Wednesday, August 6, 2008

Transition No. 3 - The Lobster Story

Sharon read the story of the Eda LeShan. How fitting for our class to hear this at this time. I searched the Net and found the following account of this story…

Eda LeShan, late author and family counsellor, talked of an encounter with an oceanographer who asked her, “Are you aware that lobsters know when they have to de-shell? They get really crowded inside their three-pound shells and are terribly uncomfortable. And it is not possible for them to go on living if they stay in those shells. Their whole, hard shell comes off, and the pink membrane inside grows and becomes a harder shell and a bigger one. In the meantime they must go out to sea unprotected, which is very dangerous because they might hit a reef or a large fish might eat them.”

“At first it didn’t hit me,” Eda LeShan responded, “but then I realized that I have followed that philosophy of life always, and certainly it is my philosophy now. I go to the reef, even if it’s dangerous. You have to be willing to change. You have to become more flexible. You may have to face painful crises. Courage and a sense of humor are what you need. You know if you stay stifled where you are, you’re dead before you’re dead. You need to have the courage of the lobster.”

As Sharon read the story to us it hit home. I was a Lobster in so many ways. I have shed the shell and am now waiting for a new shell to form.

In the Lobster’s case this happens once a year and takes 72 hours.

In human terms the shedding happens with the losses that we experience. It may be a job loss, loss of a loved one, or the loss of relationship – you name it and someone has gone through it. We are vulnerable to the max during that time.

Perhaps for that reason we stay away from people and things.

Yesterday I met with a man that has just lost his wife. She was 63 years old. Six months ago they were living quite happily and moving toward retirement and a future watching grandkids grow.

A cough developed in November and wouldn’t go away. The doctor said it was likely bronchitis and another time it was an allergy. They finally took some X-rays and found that the mass was inoperable. Her appointment with the specialist is next Thursday…but she kept another appointment this week with her Master.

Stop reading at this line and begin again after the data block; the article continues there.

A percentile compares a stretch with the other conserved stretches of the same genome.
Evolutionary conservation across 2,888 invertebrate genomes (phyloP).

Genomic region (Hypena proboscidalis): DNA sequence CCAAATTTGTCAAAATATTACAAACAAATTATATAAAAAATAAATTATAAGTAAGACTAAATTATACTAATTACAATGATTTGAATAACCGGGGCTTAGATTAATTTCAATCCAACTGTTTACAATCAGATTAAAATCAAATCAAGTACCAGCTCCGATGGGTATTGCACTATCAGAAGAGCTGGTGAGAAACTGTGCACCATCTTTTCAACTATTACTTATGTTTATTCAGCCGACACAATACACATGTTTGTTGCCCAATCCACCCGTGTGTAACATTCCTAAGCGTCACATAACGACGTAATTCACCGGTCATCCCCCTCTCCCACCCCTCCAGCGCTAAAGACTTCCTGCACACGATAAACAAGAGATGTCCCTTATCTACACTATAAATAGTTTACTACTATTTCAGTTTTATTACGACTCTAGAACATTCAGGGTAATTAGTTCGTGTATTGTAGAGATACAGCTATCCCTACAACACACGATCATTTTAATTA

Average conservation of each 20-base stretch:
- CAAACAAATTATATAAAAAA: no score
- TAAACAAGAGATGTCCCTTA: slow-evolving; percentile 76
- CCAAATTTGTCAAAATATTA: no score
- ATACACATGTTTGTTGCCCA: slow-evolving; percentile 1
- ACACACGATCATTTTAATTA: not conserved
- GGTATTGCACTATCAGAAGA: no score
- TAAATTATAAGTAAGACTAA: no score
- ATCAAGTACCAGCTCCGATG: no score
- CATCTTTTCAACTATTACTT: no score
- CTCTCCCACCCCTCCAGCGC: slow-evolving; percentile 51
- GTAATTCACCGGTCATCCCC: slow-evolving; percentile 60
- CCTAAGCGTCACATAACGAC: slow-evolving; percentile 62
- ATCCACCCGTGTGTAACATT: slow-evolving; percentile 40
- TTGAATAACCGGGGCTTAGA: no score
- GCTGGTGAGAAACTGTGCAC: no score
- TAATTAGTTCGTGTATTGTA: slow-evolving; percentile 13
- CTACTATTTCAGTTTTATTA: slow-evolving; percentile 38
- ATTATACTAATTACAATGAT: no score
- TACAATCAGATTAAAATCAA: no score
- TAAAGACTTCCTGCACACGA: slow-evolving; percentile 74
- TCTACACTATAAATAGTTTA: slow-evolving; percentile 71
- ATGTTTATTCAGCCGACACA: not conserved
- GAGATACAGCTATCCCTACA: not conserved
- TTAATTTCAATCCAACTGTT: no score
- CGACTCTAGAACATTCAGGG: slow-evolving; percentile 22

As he spoke of what had happened he shared that he just wanted to be alone. His daughters were after him and around him all the time. Grandkids were buzzing too. They all missed mom and grandma. His next words were powerful.

Murray, I just need to be alone and deal with this. Sure it is hard – but I will get through it. There is just too much noise in my house – I asked them all to go home.”

As we stood in the crowd of well wishers at the Funeral Home it was a quiet moment for him and me. For a second we were all alone in the middle of everyone. I nodded my head that I certainly understood. He smiled and said thanks, then he turned to the next group of friends that came to make more words and stand with him in this very busy room.

The one thing that is so powerful for me in the last weeks is the down time. I am not preparing the next sermon or running to the next meeting. I am off from being and doing. It is in this quiet time that I heal and rest. I accept it as a wonder of God.

Sure part of me wants to run and scream… but come to think of that… I haven’t had that feeling for days now.

I stop the Lobster story as he grows into his new shell getting ready for the next year – and wish him the best. He survived the long years and grows to about 5 to 7 pounds – then he is silly enough to go after the bait the trap… One success story was recorded lately – that big guy named Big Dee Dee was over 22 pounds. Good for you boy – that makes you close to 100+ years old.

But then there was the baity….that is another part of the story….

~ Murray Lincoln ~

Source Become a Late Bloomer

1 comment:

Brenda said...

You Always have the right story at the right time. Thank you for this.

God be with you & thre family involved today at the funeral.